In 2005 I was a third grader at Skagit Adventist School, now Academy, in Burlington, Washington. My class was the largest class in the school, 19 kids, something we were all very proud of. Mrs. Gaver, described by some of my former classmates as “out there,” taught third grade that year. She was brilliant. She made third grade a year of learning through fun.
To stretch our imaginations Mrs. Gaver handed out composition notebooks and had us write. Kids wrote stories about their friends, their pets, their families, and anything else they could imagine. Two boys ended up creating entire alien worlds in their notebooks, complete with detailed illustrations, descriptions, and languages.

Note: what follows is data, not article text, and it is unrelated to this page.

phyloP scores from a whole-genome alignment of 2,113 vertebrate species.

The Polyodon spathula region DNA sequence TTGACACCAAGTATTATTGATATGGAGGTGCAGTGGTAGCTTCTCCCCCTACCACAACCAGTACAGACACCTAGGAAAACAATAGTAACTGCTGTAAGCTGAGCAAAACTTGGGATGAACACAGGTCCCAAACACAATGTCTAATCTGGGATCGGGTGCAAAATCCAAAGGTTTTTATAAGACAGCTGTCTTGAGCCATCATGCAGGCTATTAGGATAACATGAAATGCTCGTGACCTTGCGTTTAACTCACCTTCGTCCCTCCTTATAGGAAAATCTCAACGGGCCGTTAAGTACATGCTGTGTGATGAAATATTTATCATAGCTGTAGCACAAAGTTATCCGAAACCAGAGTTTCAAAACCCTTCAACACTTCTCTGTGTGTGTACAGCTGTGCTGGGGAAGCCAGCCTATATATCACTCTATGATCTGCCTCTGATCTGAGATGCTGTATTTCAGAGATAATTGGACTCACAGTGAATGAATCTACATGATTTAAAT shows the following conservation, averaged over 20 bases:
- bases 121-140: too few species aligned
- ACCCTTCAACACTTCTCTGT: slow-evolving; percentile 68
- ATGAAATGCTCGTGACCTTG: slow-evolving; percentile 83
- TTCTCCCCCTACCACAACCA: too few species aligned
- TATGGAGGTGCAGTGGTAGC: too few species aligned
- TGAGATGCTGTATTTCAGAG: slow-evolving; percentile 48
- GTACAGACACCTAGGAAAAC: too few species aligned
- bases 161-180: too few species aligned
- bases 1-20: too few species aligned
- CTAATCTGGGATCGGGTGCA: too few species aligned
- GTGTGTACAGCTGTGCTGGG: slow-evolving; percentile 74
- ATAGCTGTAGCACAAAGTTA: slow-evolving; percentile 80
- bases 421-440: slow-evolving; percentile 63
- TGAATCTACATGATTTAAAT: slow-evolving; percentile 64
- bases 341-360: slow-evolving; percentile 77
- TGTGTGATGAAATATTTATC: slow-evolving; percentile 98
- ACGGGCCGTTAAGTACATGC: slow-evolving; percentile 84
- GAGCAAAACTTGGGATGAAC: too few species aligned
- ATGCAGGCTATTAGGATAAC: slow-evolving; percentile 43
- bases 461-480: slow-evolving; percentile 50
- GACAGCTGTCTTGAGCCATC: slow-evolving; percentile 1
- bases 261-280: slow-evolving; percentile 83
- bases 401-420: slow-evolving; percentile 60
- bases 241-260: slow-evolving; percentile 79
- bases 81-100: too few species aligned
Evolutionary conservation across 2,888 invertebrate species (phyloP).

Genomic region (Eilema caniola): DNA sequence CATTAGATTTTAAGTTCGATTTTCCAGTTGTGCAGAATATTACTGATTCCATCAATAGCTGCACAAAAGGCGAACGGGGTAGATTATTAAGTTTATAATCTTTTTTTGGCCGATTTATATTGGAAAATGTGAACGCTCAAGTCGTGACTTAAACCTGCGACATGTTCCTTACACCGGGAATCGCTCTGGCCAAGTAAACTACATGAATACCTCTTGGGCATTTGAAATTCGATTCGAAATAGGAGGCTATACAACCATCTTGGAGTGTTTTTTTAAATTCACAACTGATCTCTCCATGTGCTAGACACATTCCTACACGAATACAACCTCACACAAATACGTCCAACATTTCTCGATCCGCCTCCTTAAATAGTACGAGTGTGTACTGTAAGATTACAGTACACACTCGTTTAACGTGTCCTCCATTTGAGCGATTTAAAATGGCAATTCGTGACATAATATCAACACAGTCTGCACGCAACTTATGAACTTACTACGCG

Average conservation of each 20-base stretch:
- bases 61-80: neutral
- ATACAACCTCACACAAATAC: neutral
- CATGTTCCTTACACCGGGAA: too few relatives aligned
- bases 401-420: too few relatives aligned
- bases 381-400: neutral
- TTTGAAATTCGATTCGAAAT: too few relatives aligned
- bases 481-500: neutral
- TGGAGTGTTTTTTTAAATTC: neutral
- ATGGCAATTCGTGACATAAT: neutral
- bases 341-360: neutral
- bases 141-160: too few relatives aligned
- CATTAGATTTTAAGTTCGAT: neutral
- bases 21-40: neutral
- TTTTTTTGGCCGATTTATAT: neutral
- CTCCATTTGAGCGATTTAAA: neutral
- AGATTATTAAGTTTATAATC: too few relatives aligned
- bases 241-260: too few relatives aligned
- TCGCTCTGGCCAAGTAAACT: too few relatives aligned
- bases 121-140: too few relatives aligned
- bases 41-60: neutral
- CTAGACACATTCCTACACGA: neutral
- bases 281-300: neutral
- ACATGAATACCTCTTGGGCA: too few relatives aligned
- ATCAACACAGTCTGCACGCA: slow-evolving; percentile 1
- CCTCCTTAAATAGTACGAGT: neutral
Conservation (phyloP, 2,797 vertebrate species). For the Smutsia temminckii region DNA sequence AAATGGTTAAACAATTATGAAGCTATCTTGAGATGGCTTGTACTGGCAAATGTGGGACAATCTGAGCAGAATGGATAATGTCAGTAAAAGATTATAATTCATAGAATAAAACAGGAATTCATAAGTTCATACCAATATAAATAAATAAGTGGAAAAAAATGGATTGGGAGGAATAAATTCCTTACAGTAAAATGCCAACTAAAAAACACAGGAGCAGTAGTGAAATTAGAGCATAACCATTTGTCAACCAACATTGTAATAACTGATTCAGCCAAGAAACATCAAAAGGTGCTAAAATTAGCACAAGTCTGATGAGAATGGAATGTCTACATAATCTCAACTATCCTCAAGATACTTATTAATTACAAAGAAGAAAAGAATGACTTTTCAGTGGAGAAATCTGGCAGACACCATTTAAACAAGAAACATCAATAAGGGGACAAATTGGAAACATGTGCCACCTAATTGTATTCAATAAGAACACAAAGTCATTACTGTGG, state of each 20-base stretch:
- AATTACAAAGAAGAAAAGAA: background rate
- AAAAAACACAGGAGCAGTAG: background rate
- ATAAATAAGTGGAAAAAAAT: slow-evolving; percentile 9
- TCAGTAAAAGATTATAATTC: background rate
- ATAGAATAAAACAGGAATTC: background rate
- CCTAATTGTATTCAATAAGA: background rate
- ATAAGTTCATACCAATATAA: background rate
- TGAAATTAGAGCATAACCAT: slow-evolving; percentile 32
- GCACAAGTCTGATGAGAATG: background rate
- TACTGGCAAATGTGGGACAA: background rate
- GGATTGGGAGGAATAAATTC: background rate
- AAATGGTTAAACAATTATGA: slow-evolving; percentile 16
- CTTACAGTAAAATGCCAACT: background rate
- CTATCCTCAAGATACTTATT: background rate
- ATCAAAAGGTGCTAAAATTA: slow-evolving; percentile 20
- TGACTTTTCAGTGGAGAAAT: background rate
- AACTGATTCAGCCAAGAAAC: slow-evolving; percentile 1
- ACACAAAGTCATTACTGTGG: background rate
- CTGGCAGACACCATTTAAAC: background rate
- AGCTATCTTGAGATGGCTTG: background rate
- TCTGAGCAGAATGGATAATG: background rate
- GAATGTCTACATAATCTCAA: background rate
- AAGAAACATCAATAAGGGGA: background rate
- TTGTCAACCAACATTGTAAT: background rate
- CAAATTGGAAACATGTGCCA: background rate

Eventually, though, story-writing morphed into a tool of manipulation. Being included in many stories was a sign of popularity; fewer mentions in other kids' stories indicated less popularity. The coolest kids were included in the most stories. We wanted to be included in everyone’s stories because it meant we were liked--part of the cool crowd. I have a distinct memory of a fight involving two of my friends. One threatened to exclude the other from his story unless she stopped doing something that annoyed him. She caved and stopped whatever she was doing.
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